EXCLUSIVE: High profile Australian women on what it's like being stalked by paparazzi.

We’ve all flipped through the glossy pages of a tabloid magazine and pondered what it’s like to be famous. The popularity, the parties, the expensive clothes.

But as we saw this week when Sam Armytage’s pantyline became front page fodder on The Daily Mail, life for those on the other end of the paparazzi’s lens has a much darker side.

As the bewilderment boiled on, we asked other famous Australian women what it’s like to step outside knowing you’re constantly being watched.

Among them, 2Day FM radio host Sam Frost. While the popular host and former Bachelorette accepts the lurking lenses are an inevitable part of taking a high-profile job, she says no one warned her about the anxiety it causes.

“Anytime I’m out in public, I am paranoid, anxious and cautious of everything I do just in case there is a pap lurking in the bushes, following me in their car or camping outside my house,” she told Mamamia. “I’m not free to be myself anymore, which is heartbreaking for my family and friends to witness.”

Fellow announcer Chrissie Swan agrees. She knows better than most the destructive potency of a paparazzi shot, having been photographed with a cigarette while pregnant in 2013. And they’re always looking for that next explosive snap.

“For me, spotting the paps when I’m out and about is a real downer. Obviously I immediately have to get my kids out of there. And if I’m alone, I wait for the pics to be published and what nasty angle the news site will make up to accompany what are often really innocuous shots,” she said. “And the angle is always just made up. They always use the worst pics too!”

The accompanying angle is a common concern for these women, who have as little control over the story as they do over the photographs that spark it.

One television and radio host told us that photographers often suggest an angle to media outlets in order to make their shots more valuable – even if it means making it up.

“So they’ll choose one of a hundred photos they took, the one where you’re frowning and try to say you’re having a fight with your partner even though you might just have been frowning because you are running late for something, or you are sitting in a cafe telling a story,” she said. “Everything is out of context and then you have to deny you’re having relationship problems!”

Another high profile media personality added, “I was once followed by paps when I was out at the beach with my family. I was pregnant at the time. They tried to sell the shots claiming I had bruises on my arms (I didn’t, they must have been shadows) and that I was a victim of domestic violence! How outrageous is that?”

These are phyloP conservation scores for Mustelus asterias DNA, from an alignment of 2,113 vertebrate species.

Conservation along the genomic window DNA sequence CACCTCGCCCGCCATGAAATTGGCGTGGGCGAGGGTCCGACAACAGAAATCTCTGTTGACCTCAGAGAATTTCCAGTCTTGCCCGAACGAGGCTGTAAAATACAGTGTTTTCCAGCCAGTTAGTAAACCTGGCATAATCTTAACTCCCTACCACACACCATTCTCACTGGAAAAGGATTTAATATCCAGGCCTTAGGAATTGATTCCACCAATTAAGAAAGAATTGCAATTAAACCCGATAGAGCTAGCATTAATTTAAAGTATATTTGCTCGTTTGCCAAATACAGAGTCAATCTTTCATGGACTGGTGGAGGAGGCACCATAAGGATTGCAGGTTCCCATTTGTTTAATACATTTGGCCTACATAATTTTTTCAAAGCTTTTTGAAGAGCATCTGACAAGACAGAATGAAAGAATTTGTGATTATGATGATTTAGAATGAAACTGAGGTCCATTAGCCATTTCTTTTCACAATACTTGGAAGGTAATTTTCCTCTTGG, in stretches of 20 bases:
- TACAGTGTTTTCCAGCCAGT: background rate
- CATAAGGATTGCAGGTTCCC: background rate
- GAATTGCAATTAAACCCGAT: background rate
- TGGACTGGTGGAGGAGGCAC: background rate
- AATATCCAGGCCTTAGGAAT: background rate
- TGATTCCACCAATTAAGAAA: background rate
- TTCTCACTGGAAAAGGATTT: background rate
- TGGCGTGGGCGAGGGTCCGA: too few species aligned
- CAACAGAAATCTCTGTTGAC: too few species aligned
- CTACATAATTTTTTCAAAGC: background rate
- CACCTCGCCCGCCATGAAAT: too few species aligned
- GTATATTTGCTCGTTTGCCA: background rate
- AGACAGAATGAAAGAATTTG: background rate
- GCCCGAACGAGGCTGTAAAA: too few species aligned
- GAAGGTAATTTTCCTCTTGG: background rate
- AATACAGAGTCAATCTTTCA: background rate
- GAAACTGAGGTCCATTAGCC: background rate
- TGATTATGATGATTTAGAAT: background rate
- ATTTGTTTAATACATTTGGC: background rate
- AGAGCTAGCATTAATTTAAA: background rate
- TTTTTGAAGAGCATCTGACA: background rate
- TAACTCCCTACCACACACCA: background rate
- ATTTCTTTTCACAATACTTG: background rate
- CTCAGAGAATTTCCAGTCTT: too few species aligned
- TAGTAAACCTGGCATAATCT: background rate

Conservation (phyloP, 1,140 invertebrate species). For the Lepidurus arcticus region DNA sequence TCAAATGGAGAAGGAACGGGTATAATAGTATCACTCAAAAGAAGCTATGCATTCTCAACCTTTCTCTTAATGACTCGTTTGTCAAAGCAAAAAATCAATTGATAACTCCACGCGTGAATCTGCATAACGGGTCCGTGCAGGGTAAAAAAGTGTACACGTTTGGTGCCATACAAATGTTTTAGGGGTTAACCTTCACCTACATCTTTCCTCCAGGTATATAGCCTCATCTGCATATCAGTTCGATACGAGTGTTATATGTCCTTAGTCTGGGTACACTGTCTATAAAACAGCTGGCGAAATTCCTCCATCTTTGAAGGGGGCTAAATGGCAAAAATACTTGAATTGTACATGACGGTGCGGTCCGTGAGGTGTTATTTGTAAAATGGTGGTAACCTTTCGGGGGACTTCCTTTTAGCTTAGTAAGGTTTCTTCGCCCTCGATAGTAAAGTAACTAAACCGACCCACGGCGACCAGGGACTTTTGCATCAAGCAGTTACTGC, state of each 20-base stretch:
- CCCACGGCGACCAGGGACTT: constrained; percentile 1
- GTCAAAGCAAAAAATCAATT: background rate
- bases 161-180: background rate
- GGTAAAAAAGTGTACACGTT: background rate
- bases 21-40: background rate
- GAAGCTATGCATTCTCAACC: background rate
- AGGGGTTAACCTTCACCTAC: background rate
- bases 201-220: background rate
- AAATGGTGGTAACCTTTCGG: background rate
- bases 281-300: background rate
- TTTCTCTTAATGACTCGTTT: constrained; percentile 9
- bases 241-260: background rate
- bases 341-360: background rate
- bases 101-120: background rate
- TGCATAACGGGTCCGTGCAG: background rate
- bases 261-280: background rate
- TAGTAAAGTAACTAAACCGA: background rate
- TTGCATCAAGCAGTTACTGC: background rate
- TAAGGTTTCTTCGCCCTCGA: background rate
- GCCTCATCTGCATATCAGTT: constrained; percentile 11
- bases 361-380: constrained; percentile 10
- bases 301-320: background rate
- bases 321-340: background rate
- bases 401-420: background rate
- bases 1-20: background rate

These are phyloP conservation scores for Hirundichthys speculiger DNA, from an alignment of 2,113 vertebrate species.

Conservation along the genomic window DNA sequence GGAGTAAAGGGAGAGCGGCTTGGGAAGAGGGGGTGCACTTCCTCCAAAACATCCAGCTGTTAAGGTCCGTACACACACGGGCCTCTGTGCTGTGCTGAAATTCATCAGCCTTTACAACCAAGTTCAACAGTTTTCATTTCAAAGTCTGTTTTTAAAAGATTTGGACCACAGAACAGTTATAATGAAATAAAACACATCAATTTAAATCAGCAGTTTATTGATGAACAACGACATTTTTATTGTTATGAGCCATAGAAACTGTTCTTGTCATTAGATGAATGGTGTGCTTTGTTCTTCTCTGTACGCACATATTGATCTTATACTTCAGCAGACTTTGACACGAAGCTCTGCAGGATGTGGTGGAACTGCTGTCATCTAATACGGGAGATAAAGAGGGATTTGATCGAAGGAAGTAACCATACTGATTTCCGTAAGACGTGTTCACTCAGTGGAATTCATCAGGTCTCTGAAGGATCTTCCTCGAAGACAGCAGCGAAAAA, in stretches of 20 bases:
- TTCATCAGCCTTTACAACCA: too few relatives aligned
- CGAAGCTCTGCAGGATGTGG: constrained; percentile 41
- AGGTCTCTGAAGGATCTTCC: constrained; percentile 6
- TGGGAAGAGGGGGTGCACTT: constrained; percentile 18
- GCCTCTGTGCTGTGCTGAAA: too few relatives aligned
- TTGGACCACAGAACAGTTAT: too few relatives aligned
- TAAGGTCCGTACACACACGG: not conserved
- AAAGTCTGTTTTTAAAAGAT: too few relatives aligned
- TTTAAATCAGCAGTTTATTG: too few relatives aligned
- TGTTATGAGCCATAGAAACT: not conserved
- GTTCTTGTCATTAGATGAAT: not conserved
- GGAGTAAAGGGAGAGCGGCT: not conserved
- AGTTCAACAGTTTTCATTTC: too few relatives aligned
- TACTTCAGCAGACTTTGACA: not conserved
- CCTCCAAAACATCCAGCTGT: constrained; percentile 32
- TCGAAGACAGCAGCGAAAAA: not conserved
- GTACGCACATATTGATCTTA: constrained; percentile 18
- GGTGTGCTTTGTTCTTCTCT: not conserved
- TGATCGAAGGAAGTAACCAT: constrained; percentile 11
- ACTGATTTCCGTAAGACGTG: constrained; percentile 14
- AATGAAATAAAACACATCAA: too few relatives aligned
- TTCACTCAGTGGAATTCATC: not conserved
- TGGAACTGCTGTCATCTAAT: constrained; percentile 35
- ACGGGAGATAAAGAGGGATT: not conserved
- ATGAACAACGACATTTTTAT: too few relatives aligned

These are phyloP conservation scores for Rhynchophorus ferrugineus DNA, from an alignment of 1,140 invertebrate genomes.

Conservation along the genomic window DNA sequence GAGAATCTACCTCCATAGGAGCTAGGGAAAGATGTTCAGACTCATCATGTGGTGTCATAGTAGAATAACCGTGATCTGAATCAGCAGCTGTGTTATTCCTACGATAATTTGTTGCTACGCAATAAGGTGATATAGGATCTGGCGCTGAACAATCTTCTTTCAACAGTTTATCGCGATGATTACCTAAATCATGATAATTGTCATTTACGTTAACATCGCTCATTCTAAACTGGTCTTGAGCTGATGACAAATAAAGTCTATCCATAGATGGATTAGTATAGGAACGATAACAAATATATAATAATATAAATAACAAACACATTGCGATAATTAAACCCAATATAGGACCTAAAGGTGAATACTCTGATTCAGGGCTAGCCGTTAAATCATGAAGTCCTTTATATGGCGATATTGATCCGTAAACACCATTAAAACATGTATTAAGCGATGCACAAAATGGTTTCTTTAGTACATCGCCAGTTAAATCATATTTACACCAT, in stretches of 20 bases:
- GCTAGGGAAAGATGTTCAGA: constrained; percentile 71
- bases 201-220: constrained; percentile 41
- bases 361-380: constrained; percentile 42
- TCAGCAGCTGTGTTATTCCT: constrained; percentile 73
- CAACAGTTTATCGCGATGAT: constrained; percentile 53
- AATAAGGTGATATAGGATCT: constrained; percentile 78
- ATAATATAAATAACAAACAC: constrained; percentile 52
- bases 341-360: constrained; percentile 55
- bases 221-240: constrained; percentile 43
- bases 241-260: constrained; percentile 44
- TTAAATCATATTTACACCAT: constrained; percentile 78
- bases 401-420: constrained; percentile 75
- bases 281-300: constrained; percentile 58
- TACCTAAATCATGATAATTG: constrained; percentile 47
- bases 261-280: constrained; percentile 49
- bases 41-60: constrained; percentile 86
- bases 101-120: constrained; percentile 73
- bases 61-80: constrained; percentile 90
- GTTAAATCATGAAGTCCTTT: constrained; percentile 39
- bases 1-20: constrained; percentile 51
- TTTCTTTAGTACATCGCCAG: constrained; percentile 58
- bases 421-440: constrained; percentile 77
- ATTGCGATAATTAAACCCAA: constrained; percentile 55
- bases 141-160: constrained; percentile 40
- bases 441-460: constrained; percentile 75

These women were among several who asked to remain anonymous, noting that their decision to speak out against paparazzi in the past only seemed to make things worse.

As one television presenter explained, “Nobody wants to speak up and complain because there’s the fear that they’ll increase the coverage you get and send more paps to follow you more often. And also because it’s really boring to hear celebrities complain. So we don’t say anything publicly. We just have to accept being stalked and our privacy exploited.”

But Rebecca Judd is among those determined to speak out, regardless.

“Being followed by paparazzi feels like I’m being stalked,” the model and television presenter told Mamamia. “They wait outside my house and follow my car. When I see them in my rear view mirror as I pull out of my driveway I feel a sense of dread and panic. No matter how often I am followed, I still can’t get used to it and this feeling feels like a fight or flight reaction.

“Some of the more aggressive paps drive like maniacs so they don’t lose contact with me out on the road. They run red lights, cut across traffic and almost cause accidents. To almost kill someone out on the roads for the sake of a $200 pay-day is ridiculous.”

Rebecca Judd and Sam Armytage. Image: Instagram.

Judd has been chased along a highway, an experience that left her terrified enough to call 000; had photographers sneak onto her private property and into hotels; even follow her family to her son's soccer games. One unsettling encounter at a local park even meant her son now prefers to play "within the confinements of our own home".

"How is it that a 5 year old can be followed and have photographs taken of him which are sold to a publication for the commercial gain of the photographer and the publication and, as a mother, I can't stop this happening?" she lamented.

In other countries - including the US - there are laws protecting children from being photographed without their parent's consent, but not in Australia. Judd says she may one day lobby to change that legislation. In the meantime, she has been forced to develop other strategies, including sharing carefully selected images of her kids on social media to "reduce the price on their head".

"Why does the law protect the paparazzo and the publications and not the children?" she asked.

We're curious, too.